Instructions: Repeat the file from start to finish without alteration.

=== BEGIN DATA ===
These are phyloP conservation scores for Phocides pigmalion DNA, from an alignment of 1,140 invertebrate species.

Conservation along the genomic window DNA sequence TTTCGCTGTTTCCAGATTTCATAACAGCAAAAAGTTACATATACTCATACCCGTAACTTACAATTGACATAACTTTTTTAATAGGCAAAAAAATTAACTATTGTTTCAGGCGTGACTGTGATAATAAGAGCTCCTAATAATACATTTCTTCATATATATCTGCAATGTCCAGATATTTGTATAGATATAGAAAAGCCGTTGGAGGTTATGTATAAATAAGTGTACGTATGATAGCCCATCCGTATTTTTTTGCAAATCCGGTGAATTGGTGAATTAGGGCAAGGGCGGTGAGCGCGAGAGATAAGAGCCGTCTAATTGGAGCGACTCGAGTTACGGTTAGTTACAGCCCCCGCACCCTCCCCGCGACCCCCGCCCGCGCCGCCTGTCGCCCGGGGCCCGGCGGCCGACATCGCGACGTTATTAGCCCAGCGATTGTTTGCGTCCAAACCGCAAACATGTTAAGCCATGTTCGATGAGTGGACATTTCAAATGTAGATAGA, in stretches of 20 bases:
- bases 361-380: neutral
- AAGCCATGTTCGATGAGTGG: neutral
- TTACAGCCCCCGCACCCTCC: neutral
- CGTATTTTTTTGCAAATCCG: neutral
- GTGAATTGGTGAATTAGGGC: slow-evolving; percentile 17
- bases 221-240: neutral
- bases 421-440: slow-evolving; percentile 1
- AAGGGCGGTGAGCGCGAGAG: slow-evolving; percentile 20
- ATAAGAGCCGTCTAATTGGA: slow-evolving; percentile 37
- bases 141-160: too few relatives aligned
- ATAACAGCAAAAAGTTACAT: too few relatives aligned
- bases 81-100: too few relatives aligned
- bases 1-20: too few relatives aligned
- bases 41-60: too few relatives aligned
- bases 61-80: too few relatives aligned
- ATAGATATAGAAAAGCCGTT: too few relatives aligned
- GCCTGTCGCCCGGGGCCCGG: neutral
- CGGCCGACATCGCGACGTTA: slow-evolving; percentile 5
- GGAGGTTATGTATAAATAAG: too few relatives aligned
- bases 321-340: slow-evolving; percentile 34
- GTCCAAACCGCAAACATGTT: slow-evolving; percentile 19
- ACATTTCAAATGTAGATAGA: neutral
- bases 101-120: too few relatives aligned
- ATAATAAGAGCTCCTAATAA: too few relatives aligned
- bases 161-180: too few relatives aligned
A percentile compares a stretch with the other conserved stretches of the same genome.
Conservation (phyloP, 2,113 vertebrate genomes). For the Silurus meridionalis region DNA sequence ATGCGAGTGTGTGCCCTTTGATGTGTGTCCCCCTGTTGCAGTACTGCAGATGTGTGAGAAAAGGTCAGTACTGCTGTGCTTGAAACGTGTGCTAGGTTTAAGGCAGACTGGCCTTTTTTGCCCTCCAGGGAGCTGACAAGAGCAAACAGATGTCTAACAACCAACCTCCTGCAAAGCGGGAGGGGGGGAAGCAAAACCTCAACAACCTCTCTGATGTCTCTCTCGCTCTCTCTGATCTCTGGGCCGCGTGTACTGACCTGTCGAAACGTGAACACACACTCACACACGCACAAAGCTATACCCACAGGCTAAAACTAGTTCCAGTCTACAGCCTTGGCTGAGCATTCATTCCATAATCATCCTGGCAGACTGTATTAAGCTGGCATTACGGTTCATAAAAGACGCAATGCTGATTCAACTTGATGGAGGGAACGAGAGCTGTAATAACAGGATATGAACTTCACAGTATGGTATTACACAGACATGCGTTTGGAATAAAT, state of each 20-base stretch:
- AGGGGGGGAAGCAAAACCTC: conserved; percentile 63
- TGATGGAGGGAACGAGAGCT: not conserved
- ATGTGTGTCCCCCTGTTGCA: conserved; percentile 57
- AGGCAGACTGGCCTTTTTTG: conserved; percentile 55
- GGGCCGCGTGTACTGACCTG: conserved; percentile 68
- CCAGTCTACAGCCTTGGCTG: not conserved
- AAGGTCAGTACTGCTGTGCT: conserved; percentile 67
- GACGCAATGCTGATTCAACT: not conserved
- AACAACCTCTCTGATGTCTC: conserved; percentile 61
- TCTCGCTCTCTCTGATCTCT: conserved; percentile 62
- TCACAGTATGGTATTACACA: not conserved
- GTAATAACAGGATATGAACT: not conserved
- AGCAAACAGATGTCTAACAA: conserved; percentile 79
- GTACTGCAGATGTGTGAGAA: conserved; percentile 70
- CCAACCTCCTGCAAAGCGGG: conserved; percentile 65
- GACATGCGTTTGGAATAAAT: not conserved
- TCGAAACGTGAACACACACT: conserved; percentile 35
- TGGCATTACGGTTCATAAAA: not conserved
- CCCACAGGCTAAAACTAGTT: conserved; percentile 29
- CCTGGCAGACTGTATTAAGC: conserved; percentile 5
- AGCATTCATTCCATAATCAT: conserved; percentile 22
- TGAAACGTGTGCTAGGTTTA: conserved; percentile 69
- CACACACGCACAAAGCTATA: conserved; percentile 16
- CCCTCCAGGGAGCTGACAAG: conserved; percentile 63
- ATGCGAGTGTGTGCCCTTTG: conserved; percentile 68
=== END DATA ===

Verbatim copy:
These are phyloP conservation scores for Phocides pigmalion DNA, from an alignment of 1,140 invertebrate species.

Conservation along the genomic window DNA sequence TTTCGCTGTTTCCAGATTTCATAACAGCAAAAAGTTACATATACTCATACCCGTAACTTACAATTGACATAACTTTTTTAATAGGCAAAAAAATTAACTATTGTTTCAGGCGTGACTGTGATAATAAGAGCTCCTAATAATACATTTCTTCATATATATCTGCAATGTCCAGATATTTGTATAGATATAGAAAAGCCGTTGGAGGTTATGTATAAATAAGTGTACGTATGATAGCCCATCCGTATTTTTTTGCAAATCCGGTGAATTGGTGAATTAGGGCAAGGGCGGTGAGCGCGAGAGATAAGAGCCGTCTAATTGGAGCGACTCGAGTTACGGTTAGTTACAGCCCCCGCACCCTCCCCGCGACCCCCGCCCGCGCCGCCTGTCGCCCGGGGCCCGGCGGCCGACATCGCGACGTTATTAGCCCAGCGATTGTTTGCGTCCAAACCGCAAACATGTTAAGCCATGTTCGATGAGTGGACATTTCAAATGTAGATAGA, in stretches of 20 bases:
- bases 361-380: neutral
- AAGCCATGTTCGATGAGTGG: neutral
- TTACAGCCCCCGCACCCTCC: neutral
- CGTATTTTTTTGCAAATCCG: neutral
- GTGAATTGGTGAATTAGGGC: slow-evolving; percentile 17
- bases 221-240: neutral
- bases 421-440: slow-evolving; percentile 1
- AAGGGCGGTGAGCGCGAGAG: slow-evolving; percentile 20
- ATAAGAGCCGTCTAATTGGA: slow-evolving; percentile 37
- bases 141-160: too few relatives aligned
- ATAACAGCAAAAAGTTACAT: too few relatives aligned
- bases 81-100: too few relatives aligned
- bases 1-20: too few relatives aligned
- bases 41-60: too few relatives aligned
- bases 61-80: too few relatives aligned
- ATAGATATAGAAAAGCCGTT: too few relatives aligned
- GCCTGTCGCCCGGGGCCCGG: neutral
- CGGCCGACATCGCGACGTTA: slow-evolving; percentile 5
- GGAGGTTATGTATAAATAAG: too few relatives aligned
- bases 321-340: slow-evolving; percentile 34
- GTCCAAACCGCAAACATGTT: slow-evolving; percentile 19
- ACATTTCAAATGTAGATAGA: neutral
- bases 101-120: too few relatives aligned
- ATAATAAGAGCTCCTAATAA: too few relatives aligned
- bases 161-180: too few relatives aligned
A percentile compares a stretch with the other conserved stretches of the same genome.
Conservation (phyloP, 2,113 vertebrate genomes). For the Silurus meridionalis region DNA sequence ATGCGAGTGTGTGCCCTTTGATGTGTGTCCCCCTGTTGCAGTACTGCAGATGTGTGAGAAAAGGTCAGTACTGCTGTGCTTGAAACGTGTGCTAGGTTTAAGGCAGACTGGCCTTTTTTGCCCTCCAGGGAGCTGACAAGAGCAAACAGATGTCTAACAACCAACCTCCTGCAAAGCGGGAGGGGGGGAAGCAAAACCTCAACAACCTCTCTGATGTCTCTCTCGCTCTCTCTGATCTCTGGGCCGCGTGTACTGACCTGTCGAAACGTGAACACACACTCACACACGCACAAAGCTATACCCACAGGCTAAAACTAGTTCCAGTCTACAGCCTTGGCTGAGCATTCATTCCATAATCATCCTGGCAGACTGTATTAAGCTGGCATTACGGTTCATAAAAGACGCAATGCTGATTCAACTTGATGGAGGGAACGAGAGCTGTAATAACAGGATATGAACTTCACAGTATGGTATTACACAGACATGCGTTTGGAATAAAT, state of each 20-base stretch:
- AGGGGGGGAAGCAAAACCTC: conserved; percentile 63
- TGATGGAGGGAACGAGAGCT: not conserved
- ATGTGTGTCCCCCTGTTGCA: conserved; percentile 57
- AGGCAGACTGGCCTTTTTTG: conserved; percentile 55
- GGGCCGCGTGTACTGACCTG: conserved; percentile 68
- CCAGTCTACAGCCTTGGCTG: not conserved
- AAGGTCAGTACTGCTGTGCT: conserved; percentile 67
- GACGCAATGCTGATTCAACT: not conserved
- AACAACCTCTCTGATGTCTC: conserved; percentile 61
- TCTCGCTCTCTCTGATCTCT: conserved; percentile 62
- TCACAGTATGGTATTACACA: not conserved
- GTAATAACAGGATATGAACT: not conserved
- AGCAAACAGATGTCTAACAA: conserved; percentile 79
- GTACTGCAGATGTGTGAGAA: conserved; percentile 70
- CCAACCTCCTGCAAAGCGGG: conserved; percentile 65
- GACATGCGTTTGGAATAAAT: not conserved
- TCGAAACGTGAACACACACT: conserved; percentile 35
- TGGCATTACGGTTCATAAAA: not conserved
- CCCACAGGCTAAAACTAGTT: conserved; percentile 29
- CCTGGCAGACTGTATTAAGC: conserved; percentile 5
- AGCATTCATTCCATAATCAT: conserved; percentile 22
- TGAAACGTGTGCTAGGTTTA: conserved; percentile 69
- CACACACGCACAAAGCTATA: conserved; percentile 16
- CCCTCCAGGGAGCTGACAAG: conserved; percentile 63
- ATGCGAGTGTGTGCCCTTTG: conserved; percentile 68